Their goal? To investigate how the brains of living organisms—namely ants, animals, and humans—process their spatial environments to derive meaningful navigation information. The international research team calls their efforts Project NeuroAutonomy.
“The research that we’ll be doing under this MURI is focused on the most interesting control system out there—the brain and its coordination of the neurosensory and neuromuscular systems in the body,” says co–principal investigator John Baillieul, a BU Distinguished Professor of mechanical, systems, and electrical and computer engineering.
The Australian collaborators, particularly insect navigation expert Ken Cheng of Macquarie University, will draw insight from the way that ants use visual cues to move around. In the United States, BU collaborators will lead teams that examine animal and human spatial navigation.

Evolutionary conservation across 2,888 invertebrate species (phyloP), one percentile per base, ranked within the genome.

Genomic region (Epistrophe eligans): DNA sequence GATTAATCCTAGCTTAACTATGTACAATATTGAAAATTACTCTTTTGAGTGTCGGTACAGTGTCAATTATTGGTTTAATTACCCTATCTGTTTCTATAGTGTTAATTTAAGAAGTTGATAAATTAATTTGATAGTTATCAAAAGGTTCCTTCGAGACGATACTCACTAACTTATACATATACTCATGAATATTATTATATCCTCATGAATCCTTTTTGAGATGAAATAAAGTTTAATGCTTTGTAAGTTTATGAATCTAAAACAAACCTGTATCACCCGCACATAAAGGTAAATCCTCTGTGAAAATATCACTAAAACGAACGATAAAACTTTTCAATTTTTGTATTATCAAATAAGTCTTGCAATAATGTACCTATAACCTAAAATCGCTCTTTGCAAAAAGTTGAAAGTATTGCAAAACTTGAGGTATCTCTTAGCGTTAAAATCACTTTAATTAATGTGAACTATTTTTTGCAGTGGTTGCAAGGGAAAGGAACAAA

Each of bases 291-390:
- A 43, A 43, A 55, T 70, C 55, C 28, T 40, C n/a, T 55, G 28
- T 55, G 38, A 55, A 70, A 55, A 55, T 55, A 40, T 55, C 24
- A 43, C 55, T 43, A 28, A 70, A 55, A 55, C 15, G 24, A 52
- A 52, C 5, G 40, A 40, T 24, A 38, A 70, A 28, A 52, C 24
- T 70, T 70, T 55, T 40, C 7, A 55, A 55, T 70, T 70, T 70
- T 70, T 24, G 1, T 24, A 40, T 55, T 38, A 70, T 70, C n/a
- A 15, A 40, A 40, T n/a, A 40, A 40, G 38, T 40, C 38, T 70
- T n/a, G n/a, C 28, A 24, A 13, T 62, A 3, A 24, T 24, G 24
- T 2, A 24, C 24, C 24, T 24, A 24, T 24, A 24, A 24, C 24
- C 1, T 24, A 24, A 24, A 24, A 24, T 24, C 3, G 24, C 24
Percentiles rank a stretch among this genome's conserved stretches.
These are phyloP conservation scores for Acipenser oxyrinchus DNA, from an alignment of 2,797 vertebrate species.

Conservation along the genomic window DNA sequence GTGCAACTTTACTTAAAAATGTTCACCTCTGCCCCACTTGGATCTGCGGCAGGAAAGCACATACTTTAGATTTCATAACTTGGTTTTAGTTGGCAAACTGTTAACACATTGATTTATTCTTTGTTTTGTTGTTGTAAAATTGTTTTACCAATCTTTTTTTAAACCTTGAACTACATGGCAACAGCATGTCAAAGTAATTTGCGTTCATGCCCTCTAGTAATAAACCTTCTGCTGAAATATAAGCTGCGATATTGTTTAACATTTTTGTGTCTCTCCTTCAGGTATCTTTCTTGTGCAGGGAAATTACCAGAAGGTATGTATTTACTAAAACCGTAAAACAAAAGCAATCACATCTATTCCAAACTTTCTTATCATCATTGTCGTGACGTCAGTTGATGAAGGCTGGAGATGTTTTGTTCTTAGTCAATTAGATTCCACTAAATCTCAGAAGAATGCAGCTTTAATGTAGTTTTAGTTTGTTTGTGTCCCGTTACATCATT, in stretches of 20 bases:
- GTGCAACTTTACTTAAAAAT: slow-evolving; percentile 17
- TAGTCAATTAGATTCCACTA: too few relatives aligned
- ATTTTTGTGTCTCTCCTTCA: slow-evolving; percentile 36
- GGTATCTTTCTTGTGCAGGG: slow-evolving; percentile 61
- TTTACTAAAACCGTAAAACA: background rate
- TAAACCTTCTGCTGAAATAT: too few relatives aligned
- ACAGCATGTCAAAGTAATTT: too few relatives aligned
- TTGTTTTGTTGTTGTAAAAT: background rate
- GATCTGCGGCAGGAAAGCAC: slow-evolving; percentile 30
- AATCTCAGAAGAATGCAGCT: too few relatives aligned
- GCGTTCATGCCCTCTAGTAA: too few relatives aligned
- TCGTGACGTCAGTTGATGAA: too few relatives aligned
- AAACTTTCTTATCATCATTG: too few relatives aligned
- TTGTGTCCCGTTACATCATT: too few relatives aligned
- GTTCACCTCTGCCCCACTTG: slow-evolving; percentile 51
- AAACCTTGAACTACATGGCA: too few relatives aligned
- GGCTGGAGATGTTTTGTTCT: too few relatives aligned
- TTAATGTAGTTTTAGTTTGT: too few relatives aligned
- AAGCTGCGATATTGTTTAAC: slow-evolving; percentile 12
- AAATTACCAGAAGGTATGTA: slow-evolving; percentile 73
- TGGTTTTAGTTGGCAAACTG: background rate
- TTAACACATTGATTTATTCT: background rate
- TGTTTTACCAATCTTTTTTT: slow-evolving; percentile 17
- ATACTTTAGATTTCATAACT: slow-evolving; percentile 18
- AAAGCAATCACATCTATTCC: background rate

“This project offers the potential for some major theoretical breakthroughs for understanding cognition,” says co–principal investigator Michael Hasselmo, director of BU’s Center for Systems Neuroscience and a professor of psychological and brain sciences.
Hasselmo will lead the team’s investigation of how rodents navigate their environment. He says although this project is focusing on navigation, elements of the algorithm the team plans to develop could eventually be applied “to a broad range of different types of intelligent behavior.”
To develop the algorithm, the team will zero in on three big gaps between the navigation prowess of current autonomous vehicle technology and biological organisms, says co–principal investigator Chantal Stern, director of BU’s Cognitive Neuroimaging Center. Stern will lead team members in using functional MRI to investigate how humans develop a map of their environment and detect changing elements of their surroundings.